How X Games medalist Matt Wilhelm '01 inspires students to "Be Someone's Batman"
"Bullying is a complex issue. Most kids think that, in order to stop a bullying situation, you have to directly confront the bullies. However, that can backfire or make things worse. Sometimes, a smaller act can make a bigger impact. You can be a hero by sitting next to someone at lunch or including someone in your group of friends. The world, especially right now, needs more heroes."
Millikin alum and BMX sensation Matt Wilhelm '01 has spent his professional life filling this need. On the bike, his electrifying riding style has wowed audiences for more than two decades — as a three-time X Games medalist, a two-time national BMX champion, a Guinness World Record holder and a semi-finalist on "America's Got Talent." And, in student assemblies across the country, he has used these spectacular tricks "to get the kids' attention," in order to share his anti-bullying message.
Wilhelm says that he didn't set out to be a motivational speaker, but found his BMX shows "morphing" in this direction.
"I knew that my story would resonate with kids, and that I could reach them in a meaningful way. My goal was to speak at about 10 or 20 schools per year, but I completely underestimated the need for a program like this."
Wilhelm works to keep his bookings close to home, so he doesn't have to be away from his family for extended periods. And the stories he shares with students include his own experiences with bullying.
"Back in junior high I was going to quit riding BMX altogether after a pretty intense bullying situation. However another student, who also happened to ride BMX, included me in his group of friends, and then bullies stopped picking on me. I went on to become a national champion thanks in part to this one small act of kindness. He was my Batman."
This "positive approach to bullying prevention" is one of Wilhelm's main messages to kids. Another is encouraging them to embrace what makes them different.
"I was made fun of for riding BMX and being different, but when I was on 'AGT' ['America's Got Talent'] all the judges loved my glow-in-the-dark bike routine because it was different. They all specifically used the word 'different.' So I like to tell kids that you never know, the thing you get made fun of for today could be the very thing that makes you famous tomorrow."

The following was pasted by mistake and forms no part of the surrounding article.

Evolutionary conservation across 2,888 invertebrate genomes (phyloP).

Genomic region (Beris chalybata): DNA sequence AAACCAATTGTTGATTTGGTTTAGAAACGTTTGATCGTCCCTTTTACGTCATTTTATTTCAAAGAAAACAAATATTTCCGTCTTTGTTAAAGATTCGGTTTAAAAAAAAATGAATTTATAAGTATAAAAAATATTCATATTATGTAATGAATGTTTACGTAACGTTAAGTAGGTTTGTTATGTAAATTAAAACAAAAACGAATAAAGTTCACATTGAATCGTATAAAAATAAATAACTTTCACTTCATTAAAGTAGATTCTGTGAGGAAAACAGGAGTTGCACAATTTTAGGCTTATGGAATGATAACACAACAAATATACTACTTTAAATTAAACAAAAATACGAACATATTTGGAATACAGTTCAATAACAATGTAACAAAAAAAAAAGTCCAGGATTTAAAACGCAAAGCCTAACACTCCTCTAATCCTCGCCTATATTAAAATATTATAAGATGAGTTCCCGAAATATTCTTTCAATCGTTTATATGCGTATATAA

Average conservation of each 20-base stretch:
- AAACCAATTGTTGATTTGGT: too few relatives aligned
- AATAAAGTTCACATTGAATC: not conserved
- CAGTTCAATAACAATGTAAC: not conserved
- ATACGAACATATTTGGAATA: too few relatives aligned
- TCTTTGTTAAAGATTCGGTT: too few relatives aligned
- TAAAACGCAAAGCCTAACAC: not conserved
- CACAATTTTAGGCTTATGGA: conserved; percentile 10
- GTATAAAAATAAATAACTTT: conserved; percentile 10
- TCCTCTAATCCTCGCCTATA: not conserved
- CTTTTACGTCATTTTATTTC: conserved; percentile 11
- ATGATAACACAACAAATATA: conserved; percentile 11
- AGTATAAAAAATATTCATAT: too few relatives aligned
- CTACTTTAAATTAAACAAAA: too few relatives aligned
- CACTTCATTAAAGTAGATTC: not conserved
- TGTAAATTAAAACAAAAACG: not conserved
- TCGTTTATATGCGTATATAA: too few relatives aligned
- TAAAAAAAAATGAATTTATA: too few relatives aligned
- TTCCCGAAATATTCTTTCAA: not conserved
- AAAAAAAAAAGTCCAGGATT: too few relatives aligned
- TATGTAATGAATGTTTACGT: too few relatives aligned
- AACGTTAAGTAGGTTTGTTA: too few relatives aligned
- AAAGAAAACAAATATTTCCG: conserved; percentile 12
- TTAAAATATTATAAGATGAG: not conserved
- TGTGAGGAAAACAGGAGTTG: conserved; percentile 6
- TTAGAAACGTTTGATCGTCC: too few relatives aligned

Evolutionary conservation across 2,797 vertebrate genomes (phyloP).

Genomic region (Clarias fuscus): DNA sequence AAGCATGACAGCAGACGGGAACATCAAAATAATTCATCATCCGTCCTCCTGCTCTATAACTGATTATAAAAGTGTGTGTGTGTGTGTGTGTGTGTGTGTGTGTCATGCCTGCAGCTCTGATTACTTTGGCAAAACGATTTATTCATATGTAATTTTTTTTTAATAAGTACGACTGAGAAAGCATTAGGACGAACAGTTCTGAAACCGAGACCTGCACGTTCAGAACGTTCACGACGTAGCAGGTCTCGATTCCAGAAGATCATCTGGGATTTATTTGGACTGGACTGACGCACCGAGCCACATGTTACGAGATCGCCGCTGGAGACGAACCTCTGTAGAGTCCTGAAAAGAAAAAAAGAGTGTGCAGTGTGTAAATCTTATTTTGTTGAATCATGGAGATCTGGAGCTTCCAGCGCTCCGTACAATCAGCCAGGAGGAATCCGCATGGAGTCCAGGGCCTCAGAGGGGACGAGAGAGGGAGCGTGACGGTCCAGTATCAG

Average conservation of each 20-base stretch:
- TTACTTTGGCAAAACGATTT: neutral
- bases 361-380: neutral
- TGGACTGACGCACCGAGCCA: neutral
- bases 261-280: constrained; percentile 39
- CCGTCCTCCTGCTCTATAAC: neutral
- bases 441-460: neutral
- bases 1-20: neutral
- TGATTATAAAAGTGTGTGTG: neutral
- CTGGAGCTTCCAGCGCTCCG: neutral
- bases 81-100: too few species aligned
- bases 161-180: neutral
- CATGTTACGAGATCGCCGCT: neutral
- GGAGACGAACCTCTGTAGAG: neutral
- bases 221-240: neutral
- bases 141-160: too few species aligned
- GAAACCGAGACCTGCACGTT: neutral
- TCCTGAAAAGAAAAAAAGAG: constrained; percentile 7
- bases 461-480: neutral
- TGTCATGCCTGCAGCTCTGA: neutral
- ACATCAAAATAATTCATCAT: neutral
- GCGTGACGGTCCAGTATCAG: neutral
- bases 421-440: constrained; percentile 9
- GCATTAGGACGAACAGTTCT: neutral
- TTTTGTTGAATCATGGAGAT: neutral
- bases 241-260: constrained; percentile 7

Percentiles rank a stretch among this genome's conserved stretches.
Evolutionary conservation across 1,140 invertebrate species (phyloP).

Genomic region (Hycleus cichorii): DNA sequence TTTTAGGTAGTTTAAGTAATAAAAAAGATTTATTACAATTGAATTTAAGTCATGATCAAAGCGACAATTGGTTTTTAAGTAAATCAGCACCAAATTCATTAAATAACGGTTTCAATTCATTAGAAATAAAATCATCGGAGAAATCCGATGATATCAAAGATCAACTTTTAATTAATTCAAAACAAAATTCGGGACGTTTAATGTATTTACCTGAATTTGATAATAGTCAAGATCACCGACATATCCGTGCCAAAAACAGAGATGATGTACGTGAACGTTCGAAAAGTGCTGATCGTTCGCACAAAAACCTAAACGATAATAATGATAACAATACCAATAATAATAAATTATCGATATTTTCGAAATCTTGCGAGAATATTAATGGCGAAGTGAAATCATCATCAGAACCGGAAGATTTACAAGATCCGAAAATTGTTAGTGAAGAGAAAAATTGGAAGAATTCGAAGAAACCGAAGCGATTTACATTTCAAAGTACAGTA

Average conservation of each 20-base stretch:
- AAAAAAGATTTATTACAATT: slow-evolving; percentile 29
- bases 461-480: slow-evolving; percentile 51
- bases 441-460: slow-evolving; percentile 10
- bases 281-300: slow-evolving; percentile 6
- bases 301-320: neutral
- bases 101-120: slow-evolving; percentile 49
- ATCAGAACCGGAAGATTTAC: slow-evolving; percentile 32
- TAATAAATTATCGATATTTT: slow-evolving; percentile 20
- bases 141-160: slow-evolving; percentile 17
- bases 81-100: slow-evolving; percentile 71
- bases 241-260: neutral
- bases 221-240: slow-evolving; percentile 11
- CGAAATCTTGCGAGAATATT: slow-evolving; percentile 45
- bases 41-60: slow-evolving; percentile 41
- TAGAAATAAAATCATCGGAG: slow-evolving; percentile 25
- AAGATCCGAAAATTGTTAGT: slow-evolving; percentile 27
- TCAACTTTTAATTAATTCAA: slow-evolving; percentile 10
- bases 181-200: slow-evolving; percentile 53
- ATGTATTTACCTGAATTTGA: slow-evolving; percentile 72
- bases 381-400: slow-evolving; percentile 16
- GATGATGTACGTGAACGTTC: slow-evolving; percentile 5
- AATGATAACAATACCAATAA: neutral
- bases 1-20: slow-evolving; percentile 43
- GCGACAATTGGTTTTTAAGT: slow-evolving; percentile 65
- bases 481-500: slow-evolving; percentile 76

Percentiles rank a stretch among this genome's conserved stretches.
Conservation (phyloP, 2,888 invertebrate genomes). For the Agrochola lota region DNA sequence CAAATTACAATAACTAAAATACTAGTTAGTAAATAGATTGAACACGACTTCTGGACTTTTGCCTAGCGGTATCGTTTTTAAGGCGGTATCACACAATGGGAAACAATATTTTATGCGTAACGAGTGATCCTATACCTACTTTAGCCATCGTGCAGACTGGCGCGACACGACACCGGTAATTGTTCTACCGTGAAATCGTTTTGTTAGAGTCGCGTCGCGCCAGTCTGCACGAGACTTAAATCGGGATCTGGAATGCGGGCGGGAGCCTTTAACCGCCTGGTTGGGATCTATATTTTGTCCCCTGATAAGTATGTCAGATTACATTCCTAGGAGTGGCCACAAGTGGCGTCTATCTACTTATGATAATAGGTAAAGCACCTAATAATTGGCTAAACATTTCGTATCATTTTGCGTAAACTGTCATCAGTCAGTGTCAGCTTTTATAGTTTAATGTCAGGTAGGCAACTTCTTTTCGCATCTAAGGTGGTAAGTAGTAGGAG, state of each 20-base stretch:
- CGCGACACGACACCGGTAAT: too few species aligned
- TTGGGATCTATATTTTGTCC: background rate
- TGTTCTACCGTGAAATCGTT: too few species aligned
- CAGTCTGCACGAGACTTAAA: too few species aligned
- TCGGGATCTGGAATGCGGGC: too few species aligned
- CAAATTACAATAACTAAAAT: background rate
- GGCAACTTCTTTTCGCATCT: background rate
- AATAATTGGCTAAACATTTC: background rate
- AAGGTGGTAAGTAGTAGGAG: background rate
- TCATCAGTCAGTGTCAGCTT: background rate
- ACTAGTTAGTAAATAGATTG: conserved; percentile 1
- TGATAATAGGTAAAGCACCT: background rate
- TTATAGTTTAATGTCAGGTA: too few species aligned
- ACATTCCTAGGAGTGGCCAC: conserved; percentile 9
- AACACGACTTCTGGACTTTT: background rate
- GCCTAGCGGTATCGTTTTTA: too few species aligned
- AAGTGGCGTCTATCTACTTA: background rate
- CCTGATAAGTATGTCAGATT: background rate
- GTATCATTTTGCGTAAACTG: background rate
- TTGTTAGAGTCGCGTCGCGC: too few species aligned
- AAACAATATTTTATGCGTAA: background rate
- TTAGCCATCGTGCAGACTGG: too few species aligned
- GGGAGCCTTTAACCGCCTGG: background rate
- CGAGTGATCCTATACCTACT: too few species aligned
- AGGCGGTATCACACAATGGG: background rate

Embracing your difference can also mean overcoming life's obstacles. Wilhelm's signature riding style resulted from just such an obstacle.
"I am a product of my environment. I grew up in Oak Lawn, a suburb of Chicago. The summers were great for riding, but during the winter I had to retreat to riding in small basements and garages. The style at the time was to do long rolling tricks that took up a lot of space. This was not a problem for the guys in California, as they could ride outside all year. But I had to adapt to riding in a small space, so I started focusing more on spinning tricks and my signature spinning style was born. It was a blessing in disguise, and I always try to remember that sometimes our biggest achievements can be the result of our biggest challenges."
When asked about his greatest accomplishments, Wilhelm talks about how proud he is to be a father to his two children, Violet and Zack, as well as the longevity of his career — he won his first pro contest while still at Millikin and, 16 years later, won the bronze medal at the World Championships at age 37. And his work at school assemblies shows no sign of letting up either — he currently visits an average of 300 schools per year.
"There are so many broken families and social pressures that I didn't have to deal with when I was growing up. [Kids] are looking for validation and approval but don't always get it. We have to build up our kids to make them resilient so they can handle anything that comes their way."
To see more from the spring 2020 issue of Millikin Magazine visit millikin.edu/magazine.